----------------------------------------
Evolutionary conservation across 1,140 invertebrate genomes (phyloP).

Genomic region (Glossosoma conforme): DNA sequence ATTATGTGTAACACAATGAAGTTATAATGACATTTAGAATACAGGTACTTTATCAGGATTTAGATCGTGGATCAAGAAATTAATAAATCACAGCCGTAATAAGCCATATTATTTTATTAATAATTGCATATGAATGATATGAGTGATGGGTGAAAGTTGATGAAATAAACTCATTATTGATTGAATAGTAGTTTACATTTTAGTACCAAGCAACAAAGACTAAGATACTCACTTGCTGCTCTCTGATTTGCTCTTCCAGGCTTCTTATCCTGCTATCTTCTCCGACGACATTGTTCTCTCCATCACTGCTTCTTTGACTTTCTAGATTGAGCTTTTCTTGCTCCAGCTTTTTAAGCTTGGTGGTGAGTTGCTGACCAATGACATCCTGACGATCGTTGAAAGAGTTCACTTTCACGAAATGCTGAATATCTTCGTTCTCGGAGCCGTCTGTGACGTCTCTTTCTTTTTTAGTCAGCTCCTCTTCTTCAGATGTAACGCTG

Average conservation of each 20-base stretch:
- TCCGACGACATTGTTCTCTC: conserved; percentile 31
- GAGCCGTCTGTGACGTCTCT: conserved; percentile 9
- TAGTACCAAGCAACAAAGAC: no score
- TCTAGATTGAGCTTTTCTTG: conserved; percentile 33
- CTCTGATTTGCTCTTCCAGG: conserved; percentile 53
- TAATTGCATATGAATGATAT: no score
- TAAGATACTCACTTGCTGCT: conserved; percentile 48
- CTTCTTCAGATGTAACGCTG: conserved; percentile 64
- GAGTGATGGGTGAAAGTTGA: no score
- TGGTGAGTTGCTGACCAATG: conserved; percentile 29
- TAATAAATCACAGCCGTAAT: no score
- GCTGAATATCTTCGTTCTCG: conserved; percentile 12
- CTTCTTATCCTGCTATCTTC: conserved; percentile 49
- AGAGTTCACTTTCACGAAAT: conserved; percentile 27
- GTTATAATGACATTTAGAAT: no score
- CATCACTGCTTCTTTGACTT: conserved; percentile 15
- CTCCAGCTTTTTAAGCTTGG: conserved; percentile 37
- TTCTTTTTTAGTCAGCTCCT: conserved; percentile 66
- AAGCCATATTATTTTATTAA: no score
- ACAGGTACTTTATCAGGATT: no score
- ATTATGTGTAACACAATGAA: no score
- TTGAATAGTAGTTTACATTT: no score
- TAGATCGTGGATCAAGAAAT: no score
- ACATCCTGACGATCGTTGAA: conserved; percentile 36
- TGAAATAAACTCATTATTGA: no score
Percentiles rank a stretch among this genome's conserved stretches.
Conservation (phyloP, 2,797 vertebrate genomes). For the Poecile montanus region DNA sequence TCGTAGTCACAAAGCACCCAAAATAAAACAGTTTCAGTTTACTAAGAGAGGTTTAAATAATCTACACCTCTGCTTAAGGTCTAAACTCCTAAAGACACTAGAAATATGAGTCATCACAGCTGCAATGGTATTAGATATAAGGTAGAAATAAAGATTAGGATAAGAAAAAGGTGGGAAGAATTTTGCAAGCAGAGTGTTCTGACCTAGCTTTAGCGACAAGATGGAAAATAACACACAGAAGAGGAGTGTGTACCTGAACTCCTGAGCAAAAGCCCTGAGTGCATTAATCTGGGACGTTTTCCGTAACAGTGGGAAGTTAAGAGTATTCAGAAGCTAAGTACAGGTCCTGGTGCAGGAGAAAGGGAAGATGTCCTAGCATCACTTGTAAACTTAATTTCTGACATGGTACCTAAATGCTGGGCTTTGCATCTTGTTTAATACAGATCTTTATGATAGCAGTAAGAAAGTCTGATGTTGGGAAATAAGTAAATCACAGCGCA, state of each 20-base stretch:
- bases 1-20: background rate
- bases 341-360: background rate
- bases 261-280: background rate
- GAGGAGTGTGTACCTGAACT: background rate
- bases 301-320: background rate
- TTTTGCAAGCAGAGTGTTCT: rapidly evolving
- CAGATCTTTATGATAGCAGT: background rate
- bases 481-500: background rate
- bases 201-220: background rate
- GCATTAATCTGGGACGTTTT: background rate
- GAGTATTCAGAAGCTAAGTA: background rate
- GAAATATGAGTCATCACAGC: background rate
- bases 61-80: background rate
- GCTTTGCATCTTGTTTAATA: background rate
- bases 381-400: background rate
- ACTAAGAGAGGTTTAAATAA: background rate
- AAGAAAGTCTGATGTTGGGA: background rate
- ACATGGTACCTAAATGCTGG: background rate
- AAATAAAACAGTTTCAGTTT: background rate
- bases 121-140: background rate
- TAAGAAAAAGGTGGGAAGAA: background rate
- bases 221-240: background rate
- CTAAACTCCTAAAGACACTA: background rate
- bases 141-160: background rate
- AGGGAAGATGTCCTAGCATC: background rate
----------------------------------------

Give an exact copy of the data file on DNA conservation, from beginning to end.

Evolutionary conservation across 1,140 invertebrate genomes (phyloP).

Genomic region (Glossosoma conforme): DNA sequence ATTATGTGTAACACAATGAAGTTATAATGACATTTAGAATACAGGTACTTTATCAGGATTTAGATCGTGGATCAAGAAATTAATAAATCACAGCCGTAATAAGCCATATTATTTTATTAATAATTGCATATGAATGATATGAGTGATGGGTGAAAGTTGATGAAATAAACTCATTATTGATTGAATAGTAGTTTACATTTTAGTACCAAGCAACAAAGACTAAGATACTCACTTGCTGCTCTCTGATTTGCTCTTCCAGGCTTCTTATCCTGCTATCTTCTCCGACGACATTGTTCTCTCCATCACTGCTTCTTTGACTTTCTAGATTGAGCTTTTCTTGCTCCAGCTTTTTAAGCTTGGTGGTGAGTTGCTGACCAATGACATCCTGACGATCGTTGAAAGAGTTCACTTTCACGAAATGCTGAATATCTTCGTTCTCGGAGCCGTCTGTGACGTCTCTTTCTTTTTTAGTCAGCTCCTCTTCTTCAGATGTAACGCTG

Average conservation of each 20-base stretch:
- TCCGACGACATTGTTCTCTC: conserved; percentile 31
- GAGCCGTCTGTGACGTCTCT: conserved; percentile 9
- TAGTACCAAGCAACAAAGAC: no score
- TCTAGATTGAGCTTTTCTTG: conserved; percentile 33
- CTCTGATTTGCTCTTCCAGG: conserved; percentile 53
- TAATTGCATATGAATGATAT: no score
- TAAGATACTCACTTGCTGCT: conserved; percentile 48
- CTTCTTCAGATGTAACGCTG: conserved; percentile 64
- GAGTGATGGGTGAAAGTTGA: no score
- TGGTGAGTTGCTGACCAATG: conserved; percentile 29
- TAATAAATCACAGCCGTAAT: no score
- GCTGAATATCTTCGTTCTCG: conserved; percentile 12
- CTTCTTATCCTGCTATCTTC: conserved; percentile 49
- AGAGTTCACTTTCACGAAAT: conserved; percentile 27
- GTTATAATGACATTTAGAAT: no score
- CATCACTGCTTCTTTGACTT: conserved; percentile 15
- CTCCAGCTTTTTAAGCTTGG: conserved; percentile 37
- TTCTTTTTTAGTCAGCTCCT: conserved; percentile 66
- AAGCCATATTATTTTATTAA: no score
- ACAGGTACTTTATCAGGATT: no score
- ATTATGTGTAACACAATGAA: no score
- TTGAATAGTAGTTTACATTT: no score
- TAGATCGTGGATCAAGAAAT: no score
- ACATCCTGACGATCGTTGAA: conserved; percentile 36
- TGAAATAAACTCATTATTGA: no score
Percentiles rank a stretch among this genome's conserved stretches.
Conservation (phyloP, 2,797 vertebrate genomes). For the Poecile montanus region DNA sequence TCGTAGTCACAAAGCACCCAAAATAAAACAGTTTCAGTTTACTAAGAGAGGTTTAAATAATCTACACCTCTGCTTAAGGTCTAAACTCCTAAAGACACTAGAAATATGAGTCATCACAGCTGCAATGGTATTAGATATAAGGTAGAAATAAAGATTAGGATAAGAAAAAGGTGGGAAGAATTTTGCAAGCAGAGTGTTCTGACCTAGCTTTAGCGACAAGATGGAAAATAACACACAGAAGAGGAGTGTGTACCTGAACTCCTGAGCAAAAGCCCTGAGTGCATTAATCTGGGACGTTTTCCGTAACAGTGGGAAGTTAAGAGTATTCAGAAGCTAAGTACAGGTCCTGGTGCAGGAGAAAGGGAAGATGTCCTAGCATCACTTGTAAACTTAATTTCTGACATGGTACCTAAATGCTGGGCTTTGCATCTTGTTTAATACAGATCTTTATGATAGCAGTAAGAAAGTCTGATGTTGGGAAATAAGTAAATCACAGCGCA, state of each 20-base stretch:
- bases 1-20: background rate
- bases 341-360: background rate
- bases 261-280: background rate
- GAGGAGTGTGTACCTGAACT: background rate
- bases 301-320: background rate
- TTTTGCAAGCAGAGTGTTCT: rapidly evolving
- CAGATCTTTATGATAGCAGT: background rate
- bases 481-500: background rate
- bases 201-220: background rate
- GCATTAATCTGGGACGTTTT: background rate
- GAGTATTCAGAAGCTAAGTA: background rate
- GAAATATGAGTCATCACAGC: background rate
- bases 61-80: background rate
- GCTTTGCATCTTGTTTAATA: background rate
- bases 381-400: background rate
- ACTAAGAGAGGTTTAAATAA: background rate
- AAGAAAGTCTGATGTTGGGA: background rate
- ACATGGTACCTAAATGCTGG: background rate
- AAATAAAACAGTTTCAGTTT: background rate
- bases 121-140: background rate
- TAAGAAAAAGGTGGGAAGAA: background rate
- bases 221-240: background rate
- CTAAACTCCTAAAGACACTA: background rate
- bases 141-160: background rate
- AGGGAAGATGTCCTAGCATC: background rate